YouTube and the formalisation of amateur media
Burgess, Jean E. (2012) YouTube and the formalisation of amateur media. In Hunter, Dan, Lobato, Ramon, Richardson, Megan, & Thomas, Julian (Eds.) Amateur Media : Social, Cultural and Legal Perspectives. Routledge (Taylor & Francis Group), Oxon, pp. 53-58.
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This chapter describes how, as YouTube has scaled up both as a platform and as a company, its business model and the consequences for its copyright regulation strategies have co-evolved, and so too the boundaries between amateur and professional media have shifted and blurred in particular ways. As YouTube, Inc moves to more profitably arrange and stabilise the historically contentious relations among rights-holders, uploaders, advertisers and audiences, some forms of amateur video production have become institutionalised and professionalised, while others have been further marginalised and driven underground or to other, more forgiving, platforms.
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|Item Type:||Book Chapter|
The rise of Web 2.0 has pushed the amateur to the forefront of public discourse, public policy and media scholarship. Typically non-salaried, non-specialist and untrained in media production, amateur producers are now seen as key drivers of the creative economy. But how do the activities of citizen journalists, fan fiction writers and bedroom musicians connect with longer traditions of extra-institutional media production?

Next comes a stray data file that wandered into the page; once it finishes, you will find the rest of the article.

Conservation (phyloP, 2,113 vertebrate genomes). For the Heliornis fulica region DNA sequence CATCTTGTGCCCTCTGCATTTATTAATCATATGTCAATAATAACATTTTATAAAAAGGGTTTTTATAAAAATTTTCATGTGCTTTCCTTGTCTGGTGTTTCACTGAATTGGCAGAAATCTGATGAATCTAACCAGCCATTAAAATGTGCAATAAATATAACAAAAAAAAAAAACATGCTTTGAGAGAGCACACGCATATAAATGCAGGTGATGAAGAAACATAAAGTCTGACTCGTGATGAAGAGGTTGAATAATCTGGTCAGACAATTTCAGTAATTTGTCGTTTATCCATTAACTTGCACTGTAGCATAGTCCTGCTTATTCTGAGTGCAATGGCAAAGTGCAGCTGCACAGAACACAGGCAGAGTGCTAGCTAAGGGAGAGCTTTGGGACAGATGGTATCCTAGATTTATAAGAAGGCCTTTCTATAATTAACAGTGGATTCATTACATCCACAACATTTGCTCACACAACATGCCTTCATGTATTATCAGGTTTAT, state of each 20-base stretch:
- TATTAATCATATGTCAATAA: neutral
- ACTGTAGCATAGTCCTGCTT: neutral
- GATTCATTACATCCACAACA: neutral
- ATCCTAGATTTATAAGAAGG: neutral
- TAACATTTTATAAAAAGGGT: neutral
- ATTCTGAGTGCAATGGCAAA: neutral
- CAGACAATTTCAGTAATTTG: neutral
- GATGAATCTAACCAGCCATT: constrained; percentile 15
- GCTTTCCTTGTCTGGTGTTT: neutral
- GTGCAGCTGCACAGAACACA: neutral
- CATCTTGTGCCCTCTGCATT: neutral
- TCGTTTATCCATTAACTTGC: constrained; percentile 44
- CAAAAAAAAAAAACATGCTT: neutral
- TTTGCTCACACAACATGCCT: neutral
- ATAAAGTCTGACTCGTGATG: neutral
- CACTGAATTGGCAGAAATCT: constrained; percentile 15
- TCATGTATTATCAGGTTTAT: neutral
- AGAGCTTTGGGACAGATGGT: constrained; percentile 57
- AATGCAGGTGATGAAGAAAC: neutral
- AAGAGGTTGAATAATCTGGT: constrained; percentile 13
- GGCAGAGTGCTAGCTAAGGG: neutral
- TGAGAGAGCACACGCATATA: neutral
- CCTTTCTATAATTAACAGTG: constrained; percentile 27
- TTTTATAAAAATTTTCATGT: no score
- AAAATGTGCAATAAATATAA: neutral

This edited collection provides a much-needed interdisciplinary contextualisation of amateur media before and after Web 2.0. Surveying the institutional, economic and legal construction of the amateur media producer via a series of case studies, it features contributions from experts in the fields of law, economics and media studies based in the UK, Europe and Singapore. Each section of the book contains a detailed case study on a selected topic, followed by two further pieces providing additional analysis and commentary. Using an extraordinary array of case studies and examples, from YouTube to online games, from subtitling communities to reality TV, the book is neither a celebration of amateur production nor a denunciation of the demise of professional media industries. Rather, this book presents a critical dialogue across law and the humanities, exploring the dynamic tensions and interdependencies between amateur and professional creative production. This book will appeal to both academics and students of intellectual property and media law, as well as to scholars and students of economics, media, cultural and internet studies.
|Keywords:||youtube, ugc, amateur media, video, web 2.0|
|Subjects:||Australian and New Zealand Standard Research Classification > LANGUAGES COMMUNICATION AND CULTURE (200000) > COMMUNICATION AND MEDIA STUDIES (200100) > Communication Technology and Digital Media Studies (200102)|
|Divisions:||Current > Research Centres > ARC Centre of Excellence for Creative Industries and Innovation
Current > QUT Faculties and Divisions > Creative Industries Faculty
Current > Schools > Journalism, Media & Communication
Routledge (Taylor and Francis Group)
Copyright 2013 editorial matter and selection, Dan hunter, Ramon Lobato, Megan Richardson, Julian Thomas; individual chapters, the contributors.
The right of Dan hunter, Ramon Lobato, Megan Rochardson, Julian Thomas to be identified as the editors of this work has been asserted by them in accordance with sections 77 and 78 of the Copyright, Designs and Patent Act 1988.
|Copyright Statement:||All rights reserved. No part of this book may be reprinted or reproduced or utilised in any form or by any electronic, mechanical, or other means, now known or hereafter invented, including photocopying and recording, or in any information storage or retrieval system, without permission in writing from the publishers.|
|Deposited On:||27 Nov 2011 23:02|
|Last Modified:||10 Dec 2015 02:31|
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